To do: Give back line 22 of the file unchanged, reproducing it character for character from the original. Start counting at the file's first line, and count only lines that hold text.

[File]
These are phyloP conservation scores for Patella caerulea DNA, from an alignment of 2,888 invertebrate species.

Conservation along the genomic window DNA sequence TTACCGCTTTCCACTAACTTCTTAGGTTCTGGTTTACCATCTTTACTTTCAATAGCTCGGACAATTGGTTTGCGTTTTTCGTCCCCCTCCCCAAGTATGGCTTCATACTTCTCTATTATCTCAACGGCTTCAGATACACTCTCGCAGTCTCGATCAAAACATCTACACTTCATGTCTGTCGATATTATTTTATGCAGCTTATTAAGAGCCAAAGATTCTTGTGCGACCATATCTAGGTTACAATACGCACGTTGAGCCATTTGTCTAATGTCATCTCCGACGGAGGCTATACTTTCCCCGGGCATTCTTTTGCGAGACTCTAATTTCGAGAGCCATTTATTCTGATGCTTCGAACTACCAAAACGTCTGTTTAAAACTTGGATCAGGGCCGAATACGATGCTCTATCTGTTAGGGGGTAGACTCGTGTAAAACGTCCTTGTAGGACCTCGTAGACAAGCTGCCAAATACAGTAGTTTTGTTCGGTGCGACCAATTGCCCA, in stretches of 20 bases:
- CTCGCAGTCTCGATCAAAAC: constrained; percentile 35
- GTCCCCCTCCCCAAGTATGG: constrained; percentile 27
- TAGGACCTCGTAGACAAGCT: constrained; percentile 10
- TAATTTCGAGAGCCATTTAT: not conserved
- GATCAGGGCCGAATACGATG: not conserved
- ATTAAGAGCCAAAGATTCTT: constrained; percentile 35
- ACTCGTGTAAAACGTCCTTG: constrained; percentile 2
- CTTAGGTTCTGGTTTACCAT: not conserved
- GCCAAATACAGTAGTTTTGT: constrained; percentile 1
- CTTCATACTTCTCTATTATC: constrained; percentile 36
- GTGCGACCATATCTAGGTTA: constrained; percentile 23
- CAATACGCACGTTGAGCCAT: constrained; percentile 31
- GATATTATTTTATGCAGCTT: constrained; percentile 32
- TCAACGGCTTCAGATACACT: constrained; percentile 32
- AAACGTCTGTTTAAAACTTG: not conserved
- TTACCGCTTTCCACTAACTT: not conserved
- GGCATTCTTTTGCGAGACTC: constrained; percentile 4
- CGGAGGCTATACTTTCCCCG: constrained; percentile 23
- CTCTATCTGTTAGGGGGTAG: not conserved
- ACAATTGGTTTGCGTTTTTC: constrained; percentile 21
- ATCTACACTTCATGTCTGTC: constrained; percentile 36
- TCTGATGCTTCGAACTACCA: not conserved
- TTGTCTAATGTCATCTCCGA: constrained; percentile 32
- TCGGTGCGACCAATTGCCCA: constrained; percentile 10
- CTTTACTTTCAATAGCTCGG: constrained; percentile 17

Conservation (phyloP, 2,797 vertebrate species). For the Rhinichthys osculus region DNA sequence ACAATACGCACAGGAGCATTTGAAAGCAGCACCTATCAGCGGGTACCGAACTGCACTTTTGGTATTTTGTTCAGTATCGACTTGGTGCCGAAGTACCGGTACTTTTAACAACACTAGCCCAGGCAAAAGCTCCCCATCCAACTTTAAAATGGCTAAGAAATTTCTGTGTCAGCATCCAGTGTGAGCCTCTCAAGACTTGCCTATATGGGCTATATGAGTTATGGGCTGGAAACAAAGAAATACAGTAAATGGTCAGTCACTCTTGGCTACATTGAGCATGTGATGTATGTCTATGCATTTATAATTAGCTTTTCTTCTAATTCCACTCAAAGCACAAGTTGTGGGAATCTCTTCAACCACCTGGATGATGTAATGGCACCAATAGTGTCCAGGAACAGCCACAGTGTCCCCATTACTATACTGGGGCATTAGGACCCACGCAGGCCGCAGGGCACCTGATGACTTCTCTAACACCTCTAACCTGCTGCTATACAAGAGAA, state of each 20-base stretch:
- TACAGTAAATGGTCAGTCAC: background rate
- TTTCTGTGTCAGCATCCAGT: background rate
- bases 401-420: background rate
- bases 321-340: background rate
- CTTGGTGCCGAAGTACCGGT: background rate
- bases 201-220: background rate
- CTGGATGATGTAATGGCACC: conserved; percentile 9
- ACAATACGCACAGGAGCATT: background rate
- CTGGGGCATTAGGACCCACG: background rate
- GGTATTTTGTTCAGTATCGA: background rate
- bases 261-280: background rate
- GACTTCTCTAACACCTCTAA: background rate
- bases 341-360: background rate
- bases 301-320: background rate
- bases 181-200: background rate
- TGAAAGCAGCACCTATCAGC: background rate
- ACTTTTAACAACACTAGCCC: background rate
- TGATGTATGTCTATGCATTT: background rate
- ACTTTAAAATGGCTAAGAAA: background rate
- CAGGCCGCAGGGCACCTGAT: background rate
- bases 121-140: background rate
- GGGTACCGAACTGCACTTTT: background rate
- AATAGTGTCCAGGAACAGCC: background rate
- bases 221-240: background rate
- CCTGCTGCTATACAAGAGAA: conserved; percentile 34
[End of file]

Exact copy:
- ACAATTGGTTTGCGTTTTTC: constrained; percentile 21